How Traditions Live and Die by Olivier MorinHow Traditions Live and Die by Olivier Morin

How Traditions Live and Die

byOlivier Morin

Paperback | December 14, 2015

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Of all the things we do and say, most will never be repeated or reproduced. Once in a while, however, an idea or a practice generates a chain of transmission that covers more distance through space and time than any individual person ever could. What makes such transmission chains possible?For two centuries, the dominant view (from psychology to anthropology) was that humans owe their cultural prosperity to their powers of imitation. In this view, modern cultures exist because the people who carry them are gifted at remembering, storing and reproducing information. How Traditions Liveand Die proposes an alternative to this standard view. What makes traditions live is not a general-purpose imitation capacity. Cultural transmission is partial, selective, often unfaithful. Some traditions live on in spite of this, because they tap into widespread and basic cognitive preferences. These attractive traditions spread, not by being better retained or more accurately transferred, but because they are transmitted over and over. This theory is used to shed light on variouspuzzles of cultural change (from the distribution of bird songs to the staying power of children's rhymes) and to explain the special relation that links the human species to its cultures. Morin combines recent work in cognitive anthropology with new advances in quantitative cultural history, to mapand predict the diffusion of traditions. This book is both an introduction and an accessible alternative to contemporary theories of cultural evolution.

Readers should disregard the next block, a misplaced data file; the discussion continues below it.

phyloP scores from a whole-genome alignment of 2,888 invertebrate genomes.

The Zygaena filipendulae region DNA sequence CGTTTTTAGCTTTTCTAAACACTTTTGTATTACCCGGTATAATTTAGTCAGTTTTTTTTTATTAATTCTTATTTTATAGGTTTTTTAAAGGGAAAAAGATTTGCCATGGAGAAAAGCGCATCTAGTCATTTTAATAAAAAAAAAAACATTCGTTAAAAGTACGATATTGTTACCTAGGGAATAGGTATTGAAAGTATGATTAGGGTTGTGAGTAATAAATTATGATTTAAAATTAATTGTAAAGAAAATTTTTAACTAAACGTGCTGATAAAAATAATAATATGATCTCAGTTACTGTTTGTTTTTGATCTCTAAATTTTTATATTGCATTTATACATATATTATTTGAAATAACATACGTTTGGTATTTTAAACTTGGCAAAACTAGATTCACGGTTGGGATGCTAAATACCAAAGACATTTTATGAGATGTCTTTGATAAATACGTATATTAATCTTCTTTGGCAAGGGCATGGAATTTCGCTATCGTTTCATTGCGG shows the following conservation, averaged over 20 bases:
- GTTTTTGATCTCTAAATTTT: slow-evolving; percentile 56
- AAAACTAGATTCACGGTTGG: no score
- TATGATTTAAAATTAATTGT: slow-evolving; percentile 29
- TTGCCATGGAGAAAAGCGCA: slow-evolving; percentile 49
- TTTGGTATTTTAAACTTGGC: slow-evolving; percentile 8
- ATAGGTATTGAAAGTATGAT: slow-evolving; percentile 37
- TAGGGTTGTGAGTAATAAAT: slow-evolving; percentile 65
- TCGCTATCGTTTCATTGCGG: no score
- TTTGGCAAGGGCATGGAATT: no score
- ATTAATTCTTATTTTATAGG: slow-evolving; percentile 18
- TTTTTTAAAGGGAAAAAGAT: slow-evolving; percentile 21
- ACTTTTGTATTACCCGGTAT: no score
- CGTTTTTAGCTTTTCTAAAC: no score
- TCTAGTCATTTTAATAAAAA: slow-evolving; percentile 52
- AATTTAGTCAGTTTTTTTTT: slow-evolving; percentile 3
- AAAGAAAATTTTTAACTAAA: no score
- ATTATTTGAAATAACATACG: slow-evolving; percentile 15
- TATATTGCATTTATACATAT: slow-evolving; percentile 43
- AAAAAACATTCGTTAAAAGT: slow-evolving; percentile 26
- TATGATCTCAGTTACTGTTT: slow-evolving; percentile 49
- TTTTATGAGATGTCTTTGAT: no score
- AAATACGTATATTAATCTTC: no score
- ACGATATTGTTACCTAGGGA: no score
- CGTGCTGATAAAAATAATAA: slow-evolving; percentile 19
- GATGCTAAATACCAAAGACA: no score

Olivier Morin is Fellow of the KLI Institute, Klosterneuburg, Austria.
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Title:How Traditions Live and DieFormat:PaperbackDimensions:336 pages, 9.25 × 6.12 × 0.68 inPublished:December 14, 2015Publisher:Oxford University PressLanguage:English

The following ISBNs are associated with this title:

ISBN - 10:0190210508

ISBN - 13:9780190210502

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Table of Contents

Introduction. The Flop Problem and the Wear-and-Tear Problem1. The Transmission and Diffusion of Traditions2. Communication and Imitation3. The Myth of Compulsive Imitation4. A Theory of Diffusion Chains5. The Passing of Generations6. An Ever More Cultural AnimalIndex